Post by cottmiler on Thu Apr 27, 2017 2:06 pm

Don,t forget that young people have vastly lower inertia and have no difficulty clicking their bodies from one edge to the other under the action of their high cadence powerful arm actions.

We on the other hand have lower power to weight ratio and tend to swim on our fronts with feeble hand ticklings plus much more drag.

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Re: Mr smooth timing shown by little fish

Post by SA on Thu Apr 27, 2017 3:41 pm

I dont agree the youngest brother is relatively strong. He keeps his body inline to the end, but his arm are not that strong. They have some slippy sloppiness in them ( on a good basic movement pattern) . At the end it all starts to break down and slipping more.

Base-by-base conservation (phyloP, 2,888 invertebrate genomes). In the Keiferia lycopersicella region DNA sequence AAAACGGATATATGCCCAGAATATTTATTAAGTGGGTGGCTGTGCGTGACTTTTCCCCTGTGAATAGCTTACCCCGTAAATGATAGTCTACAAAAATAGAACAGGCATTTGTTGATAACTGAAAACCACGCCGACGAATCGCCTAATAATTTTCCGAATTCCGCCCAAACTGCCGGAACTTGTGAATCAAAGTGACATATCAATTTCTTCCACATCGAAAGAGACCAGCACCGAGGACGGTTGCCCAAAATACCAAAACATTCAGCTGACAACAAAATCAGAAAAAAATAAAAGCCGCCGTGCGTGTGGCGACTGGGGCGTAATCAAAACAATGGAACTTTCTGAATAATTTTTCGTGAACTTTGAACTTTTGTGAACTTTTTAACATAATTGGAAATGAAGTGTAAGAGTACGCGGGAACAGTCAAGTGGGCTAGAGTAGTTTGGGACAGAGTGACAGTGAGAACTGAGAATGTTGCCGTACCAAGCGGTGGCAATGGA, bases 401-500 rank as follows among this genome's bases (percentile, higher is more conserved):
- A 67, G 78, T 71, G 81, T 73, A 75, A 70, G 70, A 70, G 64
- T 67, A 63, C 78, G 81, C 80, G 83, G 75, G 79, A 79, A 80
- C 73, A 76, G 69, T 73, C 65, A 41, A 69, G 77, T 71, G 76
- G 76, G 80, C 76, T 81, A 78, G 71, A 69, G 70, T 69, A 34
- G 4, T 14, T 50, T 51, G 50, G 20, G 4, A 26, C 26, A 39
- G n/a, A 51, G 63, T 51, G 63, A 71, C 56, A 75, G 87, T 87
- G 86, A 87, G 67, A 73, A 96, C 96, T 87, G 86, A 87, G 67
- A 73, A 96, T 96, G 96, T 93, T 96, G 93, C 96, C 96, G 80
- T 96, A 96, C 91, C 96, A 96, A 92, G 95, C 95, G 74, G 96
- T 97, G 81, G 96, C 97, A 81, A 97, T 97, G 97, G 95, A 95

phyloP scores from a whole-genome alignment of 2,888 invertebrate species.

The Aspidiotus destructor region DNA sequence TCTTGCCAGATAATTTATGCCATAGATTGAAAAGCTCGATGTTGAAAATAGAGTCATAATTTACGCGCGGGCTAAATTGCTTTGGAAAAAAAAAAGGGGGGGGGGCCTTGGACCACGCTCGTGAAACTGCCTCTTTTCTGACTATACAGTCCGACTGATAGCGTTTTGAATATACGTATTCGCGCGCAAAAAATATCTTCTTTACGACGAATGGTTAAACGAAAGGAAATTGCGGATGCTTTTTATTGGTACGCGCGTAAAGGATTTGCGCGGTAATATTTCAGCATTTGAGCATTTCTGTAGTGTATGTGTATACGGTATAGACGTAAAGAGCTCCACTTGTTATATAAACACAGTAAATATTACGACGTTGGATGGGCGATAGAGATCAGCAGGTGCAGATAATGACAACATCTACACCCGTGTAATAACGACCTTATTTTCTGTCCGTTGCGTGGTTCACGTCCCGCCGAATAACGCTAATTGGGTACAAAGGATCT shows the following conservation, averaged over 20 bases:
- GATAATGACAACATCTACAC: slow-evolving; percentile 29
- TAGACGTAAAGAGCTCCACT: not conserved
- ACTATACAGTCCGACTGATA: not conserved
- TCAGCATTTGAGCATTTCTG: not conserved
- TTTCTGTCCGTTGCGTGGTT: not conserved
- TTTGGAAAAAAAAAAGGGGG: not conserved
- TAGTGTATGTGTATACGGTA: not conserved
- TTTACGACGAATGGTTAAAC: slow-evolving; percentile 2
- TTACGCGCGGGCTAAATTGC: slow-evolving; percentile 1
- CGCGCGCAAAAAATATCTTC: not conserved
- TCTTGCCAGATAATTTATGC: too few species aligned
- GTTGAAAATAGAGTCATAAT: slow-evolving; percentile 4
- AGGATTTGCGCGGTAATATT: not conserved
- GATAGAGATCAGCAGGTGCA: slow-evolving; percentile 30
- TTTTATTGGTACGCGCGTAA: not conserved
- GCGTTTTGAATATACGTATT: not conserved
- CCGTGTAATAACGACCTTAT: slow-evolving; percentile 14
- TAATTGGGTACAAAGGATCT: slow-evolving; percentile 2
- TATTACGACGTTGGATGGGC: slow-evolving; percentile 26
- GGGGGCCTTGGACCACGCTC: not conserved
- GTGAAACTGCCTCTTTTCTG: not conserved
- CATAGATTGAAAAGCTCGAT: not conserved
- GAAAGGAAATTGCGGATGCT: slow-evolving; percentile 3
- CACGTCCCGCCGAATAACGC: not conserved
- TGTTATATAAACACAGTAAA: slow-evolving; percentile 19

We beginning adults are also relatively weak compared to real swimmers, and more stiff on top of that.
We should take some from relative weak very young children. Timing could be one of them.
I dont see much flip flopping total body from side to side in the youngest guy. Its more a lot of continuous upperbody action on a pretty stable  rear end.

The older brother has some more precision, strength and extension in his strokes. He is already on a level adult learners will never reach.


Last edited by SA on Thu Apr 27, 2017 3:57 pm; edited 1 time in total

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Re: Mr smooth timing shown by little fish

Post by nightcrawler on Thu Apr 27, 2017 3:56 pm

SA wrote:I dont agree the youngest brother is relatively strong. He keeps his body inline to the end, but his arm are not that strong. They have some slippy sloppiness in them and pull shallow. At the end it all starts to break down and slipping more.